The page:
Later, as a young adult, I took a few classes in the evening at the nearby high school through a local astrologer. We learned the basics: signs, planets, houses, aspects, and an introduction of how to put it all together. I acquired books on the planets, astronomy, and even tipped a toe into Stephen Hawking and Quantum Mechanics. I’ve since accumulated probably 30 books on Astrology over the years and have been studying it on and off for as many.
In January 2021, when I decided to look for Spiritual Guidance, I did what everyone does nowadays and consulted the “Almighty Google”. I had no idea where to look or even what to search for, I just knew that I needed to start somewhere and find someone with an intuitive connection to the universe; someone who could possibly provide some insight as to why my life had been so damn difficult, someone who could help me learn how to heal and provide a hand up and out of the dark place I had been in for so long. Thus began my Spiritual “Reawakening.”
Hello God Are You There? It’s Me JenHealth, Life
By the end of 2020, I was deep down the rabbit hole of self-pity and depression, as mentioned in my previous post, Dark Night of the Soul. I needed to get help. Months prior, my rheumatologist had given me the name of a social worker who was also her patient but I hadn’t called.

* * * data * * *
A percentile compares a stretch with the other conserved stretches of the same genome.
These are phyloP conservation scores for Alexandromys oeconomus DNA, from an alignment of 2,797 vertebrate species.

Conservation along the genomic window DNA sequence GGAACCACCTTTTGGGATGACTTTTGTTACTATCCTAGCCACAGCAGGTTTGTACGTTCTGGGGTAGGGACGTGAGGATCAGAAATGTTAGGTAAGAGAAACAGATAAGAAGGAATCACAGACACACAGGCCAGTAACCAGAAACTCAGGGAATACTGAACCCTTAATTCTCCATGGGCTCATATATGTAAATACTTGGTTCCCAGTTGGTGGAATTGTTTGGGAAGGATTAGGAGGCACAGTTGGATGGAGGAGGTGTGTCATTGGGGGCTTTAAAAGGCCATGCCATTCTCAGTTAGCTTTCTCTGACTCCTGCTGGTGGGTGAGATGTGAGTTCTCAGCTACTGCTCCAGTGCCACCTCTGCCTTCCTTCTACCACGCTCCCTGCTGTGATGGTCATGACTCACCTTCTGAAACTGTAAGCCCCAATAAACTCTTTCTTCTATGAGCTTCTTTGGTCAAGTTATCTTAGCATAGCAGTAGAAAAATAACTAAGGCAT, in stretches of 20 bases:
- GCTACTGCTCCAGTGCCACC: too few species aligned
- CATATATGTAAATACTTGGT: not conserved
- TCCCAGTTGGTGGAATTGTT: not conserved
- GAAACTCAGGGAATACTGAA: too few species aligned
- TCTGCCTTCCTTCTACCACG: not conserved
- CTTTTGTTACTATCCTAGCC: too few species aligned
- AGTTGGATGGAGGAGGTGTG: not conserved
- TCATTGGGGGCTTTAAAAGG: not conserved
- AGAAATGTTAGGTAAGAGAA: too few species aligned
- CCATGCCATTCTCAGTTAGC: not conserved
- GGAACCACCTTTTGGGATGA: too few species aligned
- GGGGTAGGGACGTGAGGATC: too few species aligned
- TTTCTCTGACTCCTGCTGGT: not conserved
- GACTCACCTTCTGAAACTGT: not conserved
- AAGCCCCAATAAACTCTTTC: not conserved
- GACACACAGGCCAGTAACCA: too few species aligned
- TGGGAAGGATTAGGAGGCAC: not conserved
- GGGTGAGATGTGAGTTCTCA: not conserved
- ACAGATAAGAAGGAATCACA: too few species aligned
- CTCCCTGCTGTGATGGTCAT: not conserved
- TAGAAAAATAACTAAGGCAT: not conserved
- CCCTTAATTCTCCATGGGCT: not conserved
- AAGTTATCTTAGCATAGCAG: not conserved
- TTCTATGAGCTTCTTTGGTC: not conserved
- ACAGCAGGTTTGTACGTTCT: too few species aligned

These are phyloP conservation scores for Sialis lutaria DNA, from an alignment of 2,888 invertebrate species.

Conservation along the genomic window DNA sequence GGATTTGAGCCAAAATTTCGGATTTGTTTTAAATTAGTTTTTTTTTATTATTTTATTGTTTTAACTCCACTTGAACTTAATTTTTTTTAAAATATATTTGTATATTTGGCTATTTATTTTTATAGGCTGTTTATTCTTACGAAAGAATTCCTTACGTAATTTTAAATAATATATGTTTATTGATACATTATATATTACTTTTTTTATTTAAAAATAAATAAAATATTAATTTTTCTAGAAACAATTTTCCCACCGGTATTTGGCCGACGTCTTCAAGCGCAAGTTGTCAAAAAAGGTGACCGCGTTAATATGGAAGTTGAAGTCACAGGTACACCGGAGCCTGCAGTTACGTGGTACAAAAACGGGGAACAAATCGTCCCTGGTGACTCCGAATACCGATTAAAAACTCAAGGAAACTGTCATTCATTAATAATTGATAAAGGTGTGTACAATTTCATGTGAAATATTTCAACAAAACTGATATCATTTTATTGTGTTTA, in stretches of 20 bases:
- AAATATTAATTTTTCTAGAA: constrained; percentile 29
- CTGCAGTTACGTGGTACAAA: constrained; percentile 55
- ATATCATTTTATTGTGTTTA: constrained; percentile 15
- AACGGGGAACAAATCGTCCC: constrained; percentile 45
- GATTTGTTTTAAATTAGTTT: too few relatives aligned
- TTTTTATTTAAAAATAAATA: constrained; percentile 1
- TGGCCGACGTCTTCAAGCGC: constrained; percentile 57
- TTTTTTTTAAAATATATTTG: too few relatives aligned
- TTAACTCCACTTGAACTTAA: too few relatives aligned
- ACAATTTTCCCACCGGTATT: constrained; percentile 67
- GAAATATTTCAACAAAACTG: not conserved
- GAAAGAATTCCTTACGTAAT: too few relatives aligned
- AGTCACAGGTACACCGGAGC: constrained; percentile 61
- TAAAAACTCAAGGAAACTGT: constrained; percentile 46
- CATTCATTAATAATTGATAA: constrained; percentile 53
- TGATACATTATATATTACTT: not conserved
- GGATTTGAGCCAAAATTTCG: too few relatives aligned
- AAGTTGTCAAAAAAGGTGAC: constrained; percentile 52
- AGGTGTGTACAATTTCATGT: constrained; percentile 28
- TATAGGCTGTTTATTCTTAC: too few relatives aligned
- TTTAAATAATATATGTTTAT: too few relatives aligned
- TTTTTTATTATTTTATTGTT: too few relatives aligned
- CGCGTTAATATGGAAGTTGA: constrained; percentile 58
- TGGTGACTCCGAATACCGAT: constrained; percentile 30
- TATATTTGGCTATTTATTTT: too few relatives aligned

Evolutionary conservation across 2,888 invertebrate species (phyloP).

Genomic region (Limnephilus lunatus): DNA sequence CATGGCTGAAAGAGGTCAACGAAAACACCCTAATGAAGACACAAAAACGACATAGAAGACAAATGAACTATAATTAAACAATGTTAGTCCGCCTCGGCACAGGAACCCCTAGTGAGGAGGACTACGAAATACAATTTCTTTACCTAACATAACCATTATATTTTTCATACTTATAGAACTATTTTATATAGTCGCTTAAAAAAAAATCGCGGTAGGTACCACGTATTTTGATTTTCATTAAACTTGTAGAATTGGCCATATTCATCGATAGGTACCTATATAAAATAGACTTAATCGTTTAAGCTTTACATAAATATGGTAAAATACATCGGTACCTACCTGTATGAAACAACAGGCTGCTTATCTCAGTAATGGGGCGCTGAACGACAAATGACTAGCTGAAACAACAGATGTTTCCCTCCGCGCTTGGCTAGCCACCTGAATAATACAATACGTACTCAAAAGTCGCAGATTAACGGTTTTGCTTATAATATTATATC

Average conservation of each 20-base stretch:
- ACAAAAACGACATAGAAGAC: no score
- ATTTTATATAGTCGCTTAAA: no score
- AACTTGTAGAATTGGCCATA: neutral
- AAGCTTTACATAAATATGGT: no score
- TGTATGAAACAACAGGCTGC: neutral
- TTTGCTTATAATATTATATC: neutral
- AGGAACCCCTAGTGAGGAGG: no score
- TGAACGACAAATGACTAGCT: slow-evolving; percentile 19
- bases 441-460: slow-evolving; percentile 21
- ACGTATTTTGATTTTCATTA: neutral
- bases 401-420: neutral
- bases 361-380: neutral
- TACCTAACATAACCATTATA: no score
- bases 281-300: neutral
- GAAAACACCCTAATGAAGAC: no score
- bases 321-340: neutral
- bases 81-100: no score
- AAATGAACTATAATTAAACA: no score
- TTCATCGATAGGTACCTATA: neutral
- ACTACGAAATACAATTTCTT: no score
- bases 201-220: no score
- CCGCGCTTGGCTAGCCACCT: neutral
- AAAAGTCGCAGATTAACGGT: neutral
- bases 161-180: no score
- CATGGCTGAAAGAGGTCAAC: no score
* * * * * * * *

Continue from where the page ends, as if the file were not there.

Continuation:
I hate starting with a new therapist. I had tried it years ago when the boys were little. But it wasn’t helpful. It’s difficult finding a therapist that I like that has experience treating a person like me — with a life-time of chronic illnesses that affects your mental, physical and emotional being; not to mention how it influences all relationships — especially marriage, children and maybe, and most importantly, the relationship to yourself! Could they understand why you act selfishly, always protecting; in that fight-or-flight mode? Why you may get defensive very easily because you feel constantly under attack, internally and externally, and misunderstood by everyone. Can they help with your loneliness and difficulty relating to peers, even your closest friends, because it feels like they live in a completely different world? Can a therapist understand how these diseases have shaped me so profoundly and impacted my every choice, decision, action, every single day of my life?